Last year I took part in The Great Sunflower Project which caused me to pay more attention to bees. What I noticed was that the queen bumble bees were out long before any of the native flowers, or even the weeds, were flowering. They were visiting my crocus, and those of my neighbor, but still, it just didn’t seem like I had planted enough to keep these bees in pollen, so I resolved to plant more. And that prompted me to look more carefully at what I might plant that would flower really early. Besides helping the bees, it also does my soul a world of good to see flowers after a long grey, white and blue winter.
For the earliest flowers it has to be bulbs. Those plants that flower in winter in other places, either don’t grow here at all, or think that our spring is still the winter – which is quite understandable – most years I think that too. Daffodils are lovely, add a spectacular splash of color, and are even rodent-proof, but that’s because they are poisonous, and bees tend to avoid them too. Tulips add an even brighter splash with vivid oranges, reds and yellows, but I’ve noticed that the bees don’t show much interest in them either, and wow, do the gophers love them. Planting tulips is like planting a rodent smorgasbord. It’s the small, species bulbs that flower first, rather than the big showy hybrids, and after you start looking for them, you’ll find that there are quite a few to select from. Compared to the bigger bulbs they are fairly inexpensive and often multiply rapidly, so you can start off with a few and soon have a lot. Rodents do eat them, but I haven’t had much trouble with that, and if you are in an area where you will have trouble, the bulbs are small enough that it’s not such a chore to bury them in wire mesh baskets. Which will show you their flowers first depends a lot on where they are planted. Those planted on the sheltered south side of my house flower much earlier than those on the exposed north side.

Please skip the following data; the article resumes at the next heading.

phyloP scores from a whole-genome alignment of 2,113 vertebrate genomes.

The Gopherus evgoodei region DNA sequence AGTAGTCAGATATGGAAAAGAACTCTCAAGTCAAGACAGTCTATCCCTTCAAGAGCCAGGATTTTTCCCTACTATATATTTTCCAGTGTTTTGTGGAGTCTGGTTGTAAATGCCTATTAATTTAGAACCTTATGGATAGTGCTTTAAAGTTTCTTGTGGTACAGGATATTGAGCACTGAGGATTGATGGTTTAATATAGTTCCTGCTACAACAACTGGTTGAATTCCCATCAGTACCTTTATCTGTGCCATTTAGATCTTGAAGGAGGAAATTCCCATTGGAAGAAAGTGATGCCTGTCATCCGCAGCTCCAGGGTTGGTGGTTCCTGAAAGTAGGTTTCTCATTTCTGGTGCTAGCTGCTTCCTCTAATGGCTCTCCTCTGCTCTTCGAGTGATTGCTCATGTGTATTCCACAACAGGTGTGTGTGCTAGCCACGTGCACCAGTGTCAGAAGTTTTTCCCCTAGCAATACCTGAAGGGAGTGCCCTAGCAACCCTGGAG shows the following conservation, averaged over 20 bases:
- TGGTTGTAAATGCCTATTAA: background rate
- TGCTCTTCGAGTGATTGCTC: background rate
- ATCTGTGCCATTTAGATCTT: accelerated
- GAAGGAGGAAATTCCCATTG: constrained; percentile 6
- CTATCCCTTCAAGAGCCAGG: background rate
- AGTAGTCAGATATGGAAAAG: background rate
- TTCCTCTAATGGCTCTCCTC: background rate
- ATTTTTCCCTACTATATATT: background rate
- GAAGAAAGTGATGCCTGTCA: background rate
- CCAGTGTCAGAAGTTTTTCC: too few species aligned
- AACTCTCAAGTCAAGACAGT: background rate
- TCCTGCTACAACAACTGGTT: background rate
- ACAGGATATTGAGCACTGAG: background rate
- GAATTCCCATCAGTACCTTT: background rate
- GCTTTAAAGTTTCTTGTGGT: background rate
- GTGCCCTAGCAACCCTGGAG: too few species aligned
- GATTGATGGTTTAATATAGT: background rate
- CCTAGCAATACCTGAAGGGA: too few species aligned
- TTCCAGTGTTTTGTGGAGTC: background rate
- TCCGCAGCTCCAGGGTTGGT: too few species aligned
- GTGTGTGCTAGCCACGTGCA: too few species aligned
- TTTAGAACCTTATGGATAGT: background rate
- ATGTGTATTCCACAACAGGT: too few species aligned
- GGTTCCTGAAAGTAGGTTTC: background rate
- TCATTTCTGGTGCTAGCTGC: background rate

Iris reticulata a tiny Iris with grass-like leaves and flowers in shades of blue and purple, with a splash of yellow or white, planted in that sheltered south location are the first flowers I see – this year on February 6th. They are followed closely by Crocus sieberi and Crocus chrysanthus, my favorites of the species Crocus. These are not the big yellow, purple and striped Crocus vernus that flower much later. These are small and close to the ground, in pale shades of cream and lilac. Chionodoxa is next to appear, its brilliant blue star shaped flowers highlighted by a bright white center. The Muscari (Grape Hyacinth) is the last out of my early bulbs but it’s worth the wait. Last fall I planted several color combinations from white, pale blue, blue-black to the usual bright blue, and the honey bees found them in March. Dozens of bees buzzed about them whenever the days were warm enough, and I spent a lot of mornings drinking tea and watching. Out in that cold north garden, the Scilla and the Pushkinia break through at about the same time, both with small spikes of tiny blue or white flowers, but by now, other flowers have also started and the magic is not as compelling. I think I’ll have to plant some of them on the south side next fall. I have all summer to think about it.